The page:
Reset, revive, refresh - Breathing new life into face to face fundraising
posted Monday, September 19, 2016 by Katie Hop
At its best, an encounter with a F2F fundraiser will roughly go like this… Fundraiser and prospect will acknowledge each other as equals, people with valid opinions, values and priorities. In the conversation that follows, the fundraiser will make an honest and genuine case for regular support which, having asked any questions or discussed potential reservations, the prospect will consider carefully before making a decision with which they feel fully comfortable.
This pattern fits with several psychological theoretical frameworks that attempt to explain and predict individual behaviour. So, self-efficacy theory (Bandura, 1977), the theory of reasoned action (Fishbein, 1980) and the theory of planned behaviour (Ajzen, 1980) all resonate with the pattern described above as they attempt to explain how people might decide to take an action that has a positive effect on the world around them.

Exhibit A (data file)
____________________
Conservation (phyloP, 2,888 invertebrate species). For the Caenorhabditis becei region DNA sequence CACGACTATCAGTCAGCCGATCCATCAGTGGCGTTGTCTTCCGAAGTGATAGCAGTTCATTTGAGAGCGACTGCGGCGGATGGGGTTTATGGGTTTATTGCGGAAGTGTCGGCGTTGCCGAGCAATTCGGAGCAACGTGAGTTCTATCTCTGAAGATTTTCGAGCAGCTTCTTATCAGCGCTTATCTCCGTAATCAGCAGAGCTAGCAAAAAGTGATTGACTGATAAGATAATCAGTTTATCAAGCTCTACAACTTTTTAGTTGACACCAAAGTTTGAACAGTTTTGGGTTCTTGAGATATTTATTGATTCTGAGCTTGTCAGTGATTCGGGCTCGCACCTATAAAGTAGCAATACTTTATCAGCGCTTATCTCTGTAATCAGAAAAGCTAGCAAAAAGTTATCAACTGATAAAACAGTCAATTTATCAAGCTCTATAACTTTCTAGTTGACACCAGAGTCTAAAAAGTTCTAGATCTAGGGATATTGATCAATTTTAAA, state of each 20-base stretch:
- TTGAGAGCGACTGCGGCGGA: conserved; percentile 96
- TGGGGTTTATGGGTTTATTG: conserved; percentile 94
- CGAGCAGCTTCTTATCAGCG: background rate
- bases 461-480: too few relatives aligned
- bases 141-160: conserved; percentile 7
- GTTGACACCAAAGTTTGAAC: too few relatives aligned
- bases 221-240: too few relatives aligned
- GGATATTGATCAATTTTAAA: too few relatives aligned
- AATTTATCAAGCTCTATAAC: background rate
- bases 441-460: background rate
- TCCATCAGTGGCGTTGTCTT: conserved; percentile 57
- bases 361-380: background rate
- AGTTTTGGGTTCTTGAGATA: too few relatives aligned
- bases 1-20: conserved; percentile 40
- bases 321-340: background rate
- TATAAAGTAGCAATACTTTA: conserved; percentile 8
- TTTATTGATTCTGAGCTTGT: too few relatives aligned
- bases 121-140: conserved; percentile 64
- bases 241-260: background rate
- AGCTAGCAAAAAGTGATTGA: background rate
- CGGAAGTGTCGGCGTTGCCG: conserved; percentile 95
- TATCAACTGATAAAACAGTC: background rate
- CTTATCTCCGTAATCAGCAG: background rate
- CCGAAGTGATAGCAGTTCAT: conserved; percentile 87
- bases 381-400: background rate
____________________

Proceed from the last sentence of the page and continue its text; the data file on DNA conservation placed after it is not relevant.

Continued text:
However, anyone with real-world F2F experience knows that most interactions don’t play out like this. Biel’s theory of habitual and value-guided purchase behaviour (2005), which examines the conscious and unconscious decision-making processes faced by consumers in relation to ethical purchases, can also help explain how the popularity of F2F raises challenges for its ability to create genuine dialogues. Increasingly, people bring their memories of previous conversations and experience with F2F fundraisers, which can act as a barrier to a genuine dialogue and considered decisions.